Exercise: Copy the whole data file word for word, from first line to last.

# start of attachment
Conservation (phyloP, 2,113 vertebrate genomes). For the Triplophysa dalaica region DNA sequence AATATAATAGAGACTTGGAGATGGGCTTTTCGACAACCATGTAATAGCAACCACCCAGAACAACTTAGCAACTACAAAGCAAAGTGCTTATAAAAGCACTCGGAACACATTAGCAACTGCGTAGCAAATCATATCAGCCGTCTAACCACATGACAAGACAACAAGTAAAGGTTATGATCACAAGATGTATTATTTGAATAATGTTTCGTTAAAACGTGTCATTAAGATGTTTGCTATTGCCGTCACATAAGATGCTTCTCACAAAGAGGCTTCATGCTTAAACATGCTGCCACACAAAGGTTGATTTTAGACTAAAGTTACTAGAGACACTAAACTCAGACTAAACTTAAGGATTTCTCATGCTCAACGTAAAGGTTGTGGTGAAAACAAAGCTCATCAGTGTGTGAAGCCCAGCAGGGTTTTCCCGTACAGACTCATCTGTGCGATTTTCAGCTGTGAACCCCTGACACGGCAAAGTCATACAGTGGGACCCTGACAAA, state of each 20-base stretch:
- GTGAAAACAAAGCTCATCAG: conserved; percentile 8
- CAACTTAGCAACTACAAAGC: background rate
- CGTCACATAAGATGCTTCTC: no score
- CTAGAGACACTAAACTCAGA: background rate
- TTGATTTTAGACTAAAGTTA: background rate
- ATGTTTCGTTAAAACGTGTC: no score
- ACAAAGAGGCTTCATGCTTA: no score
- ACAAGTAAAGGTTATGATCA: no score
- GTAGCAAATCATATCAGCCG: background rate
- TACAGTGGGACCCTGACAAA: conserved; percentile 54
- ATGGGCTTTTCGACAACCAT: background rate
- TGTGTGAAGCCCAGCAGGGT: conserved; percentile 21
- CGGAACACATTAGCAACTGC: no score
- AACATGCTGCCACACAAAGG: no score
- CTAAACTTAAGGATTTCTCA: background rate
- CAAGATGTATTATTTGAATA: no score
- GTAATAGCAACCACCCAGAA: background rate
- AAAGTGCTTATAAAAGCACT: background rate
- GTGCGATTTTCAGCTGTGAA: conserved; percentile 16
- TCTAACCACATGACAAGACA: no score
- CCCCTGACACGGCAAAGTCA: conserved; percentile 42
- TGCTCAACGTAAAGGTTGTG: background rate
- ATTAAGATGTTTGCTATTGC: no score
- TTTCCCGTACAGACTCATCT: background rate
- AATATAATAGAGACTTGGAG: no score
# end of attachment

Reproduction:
Conservation (phyloP, 2,113 vertebrate genomes). For the Triplophysa dalaica region DNA sequence AATATAATAGAGACTTGGAGATGGGCTTTTCGACAACCATGTAATAGCAACCACCCAGAACAACTTAGCAACTACAAAGCAAAGTGCTTATAAAAGCACTCGGAACACATTAGCAACTGCGTAGCAAATCATATCAGCCGTCTAACCACATGACAAGACAACAAGTAAAGGTTATGATCACAAGATGTATTATTTGAATAATGTTTCGTTAAAACGTGTCATTAAGATGTTTGCTATTGCCGTCACATAAGATGCTTCTCACAAAGAGGCTTCATGCTTAAACATGCTGCCACACAAAGGTTGATTTTAGACTAAAGTTACTAGAGACACTAAACTCAGACTAAACTTAAGGATTTCTCATGCTCAACGTAAAGGTTGTGGTGAAAACAAAGCTCATCAGTGTGTGAAGCCCAGCAGGGTTTTCCCGTACAGACTCATCTGTGCGATTTTCAGCTGTGAACCCCTGACACGGCAAAGTCATACAGTGGGACCCTGACAAA, state of each 20-base stretch:
- GTGAAAACAAAGCTCATCAG: conserved; percentile 8
- CAACTTAGCAACTACAAAGC: background rate
- CGTCACATAAGATGCTTCTC: no score
- CTAGAGACACTAAACTCAGA: background rate
- TTGATTTTAGACTAAAGTTA: background rate
- ATGTTTCGTTAAAACGTGTC: no score
- ACAAAGAGGCTTCATGCTTA: no score
- ACAAGTAAAGGTTATGATCA: no score
- GTAGCAAATCATATCAGCCG: background rate
- TACAGTGGGACCCTGACAAA: conserved; percentile 54
- ATGGGCTTTTCGACAACCAT: background rate
- TGTGTGAAGCCCAGCAGGGT: conserved; percentile 21
- CGGAACACATTAGCAACTGC: no score
- AACATGCTGCCACACAAAGG: no score
- CTAAACTTAAGGATTTCTCA: background rate
- CAAGATGTATTATTTGAATA: no score
- GTAATAGCAACCACCCAGAA: background rate
- AAAGTGCTTATAAAAGCACT: background rate
- GTGCGATTTTCAGCTGTGAA: conserved; percentile 16
- TCTAACCACATGACAAGACA: no score
- CCCCTGACACGGCAAAGTCA: conserved; percentile 42
- TGCTCAACGTAAAGGTTGTG: background rate
- ATTAAGATGTTTGCTATTGC: no score
- TTTCCCGTACAGACTCATCT: background rate
- AATATAATAGAGACTTGGAG: no score